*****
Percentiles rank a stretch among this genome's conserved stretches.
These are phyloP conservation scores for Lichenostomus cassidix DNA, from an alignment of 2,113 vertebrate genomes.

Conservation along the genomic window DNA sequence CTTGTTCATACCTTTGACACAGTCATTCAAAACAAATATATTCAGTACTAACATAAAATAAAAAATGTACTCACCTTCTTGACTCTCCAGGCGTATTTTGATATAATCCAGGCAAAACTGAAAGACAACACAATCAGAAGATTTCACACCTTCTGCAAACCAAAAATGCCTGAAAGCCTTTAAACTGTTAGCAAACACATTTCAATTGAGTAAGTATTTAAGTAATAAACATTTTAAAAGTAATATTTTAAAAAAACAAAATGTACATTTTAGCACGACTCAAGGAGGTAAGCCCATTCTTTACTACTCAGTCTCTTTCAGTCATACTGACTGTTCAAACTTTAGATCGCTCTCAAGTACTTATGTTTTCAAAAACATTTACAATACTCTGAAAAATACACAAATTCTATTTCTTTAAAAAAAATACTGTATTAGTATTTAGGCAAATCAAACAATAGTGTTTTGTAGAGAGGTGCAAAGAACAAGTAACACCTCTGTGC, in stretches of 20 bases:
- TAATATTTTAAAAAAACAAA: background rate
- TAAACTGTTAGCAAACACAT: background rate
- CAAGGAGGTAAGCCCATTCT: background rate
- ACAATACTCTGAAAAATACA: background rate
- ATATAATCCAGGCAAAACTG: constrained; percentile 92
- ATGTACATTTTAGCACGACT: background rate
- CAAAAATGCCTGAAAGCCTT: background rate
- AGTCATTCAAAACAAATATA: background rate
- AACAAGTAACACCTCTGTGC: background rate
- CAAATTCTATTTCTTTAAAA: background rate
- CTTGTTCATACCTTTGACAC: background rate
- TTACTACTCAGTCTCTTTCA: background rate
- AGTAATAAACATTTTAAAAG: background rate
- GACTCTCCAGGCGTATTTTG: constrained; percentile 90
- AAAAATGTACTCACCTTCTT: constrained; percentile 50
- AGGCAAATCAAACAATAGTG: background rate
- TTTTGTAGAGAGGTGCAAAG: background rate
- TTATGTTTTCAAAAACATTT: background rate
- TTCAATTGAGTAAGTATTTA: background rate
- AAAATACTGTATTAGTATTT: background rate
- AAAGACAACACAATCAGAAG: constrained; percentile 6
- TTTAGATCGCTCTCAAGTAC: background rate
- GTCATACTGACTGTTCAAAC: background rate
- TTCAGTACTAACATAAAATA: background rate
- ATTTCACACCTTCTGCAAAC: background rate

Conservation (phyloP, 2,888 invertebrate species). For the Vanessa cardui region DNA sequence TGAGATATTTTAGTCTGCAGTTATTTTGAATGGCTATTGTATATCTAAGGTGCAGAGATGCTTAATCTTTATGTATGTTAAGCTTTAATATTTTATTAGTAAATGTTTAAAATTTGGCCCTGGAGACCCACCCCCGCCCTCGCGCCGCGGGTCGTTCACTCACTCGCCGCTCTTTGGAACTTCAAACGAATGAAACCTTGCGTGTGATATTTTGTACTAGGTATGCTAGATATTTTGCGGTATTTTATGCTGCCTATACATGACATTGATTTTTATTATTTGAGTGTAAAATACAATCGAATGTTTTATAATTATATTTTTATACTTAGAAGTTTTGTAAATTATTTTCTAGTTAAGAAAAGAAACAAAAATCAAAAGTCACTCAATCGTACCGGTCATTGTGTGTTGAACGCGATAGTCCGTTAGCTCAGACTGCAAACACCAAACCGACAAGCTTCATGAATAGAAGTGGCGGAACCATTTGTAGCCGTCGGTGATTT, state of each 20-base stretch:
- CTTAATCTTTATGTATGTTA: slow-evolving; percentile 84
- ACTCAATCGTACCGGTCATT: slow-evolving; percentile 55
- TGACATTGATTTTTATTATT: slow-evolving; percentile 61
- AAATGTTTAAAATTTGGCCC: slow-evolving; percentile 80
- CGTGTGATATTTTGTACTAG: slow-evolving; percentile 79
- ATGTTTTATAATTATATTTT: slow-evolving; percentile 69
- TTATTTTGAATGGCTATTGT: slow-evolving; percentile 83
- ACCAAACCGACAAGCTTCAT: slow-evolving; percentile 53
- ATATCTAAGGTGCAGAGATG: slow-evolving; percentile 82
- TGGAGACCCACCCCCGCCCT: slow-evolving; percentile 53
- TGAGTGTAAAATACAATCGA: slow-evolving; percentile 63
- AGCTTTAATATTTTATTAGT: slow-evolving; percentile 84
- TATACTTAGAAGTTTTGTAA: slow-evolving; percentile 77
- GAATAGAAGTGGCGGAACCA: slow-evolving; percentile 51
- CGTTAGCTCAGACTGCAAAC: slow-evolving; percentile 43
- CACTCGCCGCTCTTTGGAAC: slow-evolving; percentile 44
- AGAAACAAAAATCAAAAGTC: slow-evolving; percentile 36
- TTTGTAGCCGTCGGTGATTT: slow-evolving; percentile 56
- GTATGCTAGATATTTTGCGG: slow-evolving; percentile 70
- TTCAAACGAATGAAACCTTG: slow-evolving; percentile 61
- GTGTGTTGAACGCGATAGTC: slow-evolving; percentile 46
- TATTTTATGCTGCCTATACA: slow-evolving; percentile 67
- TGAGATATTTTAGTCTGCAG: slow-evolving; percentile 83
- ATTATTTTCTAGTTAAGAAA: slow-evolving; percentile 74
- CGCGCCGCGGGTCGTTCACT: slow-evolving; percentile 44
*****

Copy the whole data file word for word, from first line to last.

Percentiles rank a stretch among this genome's conserved stretches.
These are phyloP conservation scores for Lichenostomus cassidix DNA, from an alignment of 2,113 vertebrate genomes.

Conservation along the genomic window DNA sequence CTTGTTCATACCTTTGACACAGTCATTCAAAACAAATATATTCAGTACTAACATAAAATAAAAAATGTACTCACCTTCTTGACTCTCCAGGCGTATTTTGATATAATCCAGGCAAAACTGAAAGACAACACAATCAGAAGATTTCACACCTTCTGCAAACCAAAAATGCCTGAAAGCCTTTAAACTGTTAGCAAACACATTTCAATTGAGTAAGTATTTAAGTAATAAACATTTTAAAAGTAATATTTTAAAAAAACAAAATGTACATTTTAGCACGACTCAAGGAGGTAAGCCCATTCTTTACTACTCAGTCTCTTTCAGTCATACTGACTGTTCAAACTTTAGATCGCTCTCAAGTACTTATGTTTTCAAAAACATTTACAATACTCTGAAAAATACACAAATTCTATTTCTTTAAAAAAAATACTGTATTAGTATTTAGGCAAATCAAACAATAGTGTTTTGTAGAGAGGTGCAAAGAACAAGTAACACCTCTGTGC, in stretches of 20 bases:
- TAATATTTTAAAAAAACAAA: background rate
- TAAACTGTTAGCAAACACAT: background rate
- CAAGGAGGTAAGCCCATTCT: background rate
- ACAATACTCTGAAAAATACA: background rate
- ATATAATCCAGGCAAAACTG: constrained; percentile 92
- ATGTACATTTTAGCACGACT: background rate
- CAAAAATGCCTGAAAGCCTT: background rate
- AGTCATTCAAAACAAATATA: background rate
- AACAAGTAACACCTCTGTGC: background rate
- CAAATTCTATTTCTTTAAAA: background rate
- CTTGTTCATACCTTTGACAC: background rate
- TTACTACTCAGTCTCTTTCA: background rate
- AGTAATAAACATTTTAAAAG: background rate
- GACTCTCCAGGCGTATTTTG: constrained; percentile 90
- AAAAATGTACTCACCTTCTT: constrained; percentile 50
- AGGCAAATCAAACAATAGTG: background rate
- TTTTGTAGAGAGGTGCAAAG: background rate
- TTATGTTTTCAAAAACATTT: background rate
- TTCAATTGAGTAAGTATTTA: background rate
- AAAATACTGTATTAGTATTT: background rate
- AAAGACAACACAATCAGAAG: constrained; percentile 6
- TTTAGATCGCTCTCAAGTAC: background rate
- GTCATACTGACTGTTCAAAC: background rate
- TTCAGTACTAACATAAAATA: background rate
- ATTTCACACCTTCTGCAAAC: background rate

Conservation (phyloP, 2,888 invertebrate species). For the Vanessa cardui region DNA sequence TGAGATATTTTAGTCTGCAGTTATTTTGAATGGCTATTGTATATCTAAGGTGCAGAGATGCTTAATCTTTATGTATGTTAAGCTTTAATATTTTATTAGTAAATGTTTAAAATTTGGCCCTGGAGACCCACCCCCGCCCTCGCGCCGCGGGTCGTTCACTCACTCGCCGCTCTTTGGAACTTCAAACGAATGAAACCTTGCGTGTGATATTTTGTACTAGGTATGCTAGATATTTTGCGGTATTTTATGCTGCCTATACATGACATTGATTTTTATTATTTGAGTGTAAAATACAATCGAATGTTTTATAATTATATTTTTATACTTAGAAGTTTTGTAAATTATTTTCTAGTTAAGAAAAGAAACAAAAATCAAAAGTCACTCAATCGTACCGGTCATTGTGTGTTGAACGCGATAGTCCGTTAGCTCAGACTGCAAACACCAAACCGACAAGCTTCATGAATAGAAGTGGCGGAACCATTTGTAGCCGTCGGTGATTT, state of each 20-base stretch:
- CTTAATCTTTATGTATGTTA: slow-evolving; percentile 84
- ACTCAATCGTACCGGTCATT: slow-evolving; percentile 55
- TGACATTGATTTTTATTATT: slow-evolving; percentile 61
- AAATGTTTAAAATTTGGCCC: slow-evolving; percentile 80
- CGTGTGATATTTTGTACTAG: slow-evolving; percentile 79
- ATGTTTTATAATTATATTTT: slow-evolving; percentile 69
- TTATTTTGAATGGCTATTGT: slow-evolving; percentile 83
- ACCAAACCGACAAGCTTCAT: slow-evolving; percentile 53
- ATATCTAAGGTGCAGAGATG: slow-evolving; percentile 82
- TGGAGACCCACCCCCGCCCT: slow-evolving; percentile 53
- TGAGTGTAAAATACAATCGA: slow-evolving; percentile 63
- AGCTTTAATATTTTATTAGT: slow-evolving; percentile 84
- TATACTTAGAAGTTTTGTAA: slow-evolving; percentile 77
- GAATAGAAGTGGCGGAACCA: slow-evolving; percentile 51
- CGTTAGCTCAGACTGCAAAC: slow-evolving; percentile 43
- CACTCGCCGCTCTTTGGAAC: slow-evolving; percentile 44
- AGAAACAAAAATCAAAAGTC: slow-evolving; percentile 36
- TTTGTAGCCGTCGGTGATTT: slow-evolving; percentile 56
- GTATGCTAGATATTTTGCGG: slow-evolving; percentile 70
- TTCAAACGAATGAAACCTTG: slow-evolving; percentile 61
- GTGTGTTGAACGCGATAGTC: slow-evolving; percentile 46
- TATTTTATGCTGCCTATACA: slow-evolving; percentile 67
- TGAGATATTTTAGTCTGCAG: slow-evolving; percentile 83
- ATTATTTTCTAGTTAAGAAA: slow-evolving; percentile 74
- CGCGCCGCGGGTCGTTCACT: slow-evolving; percentile 44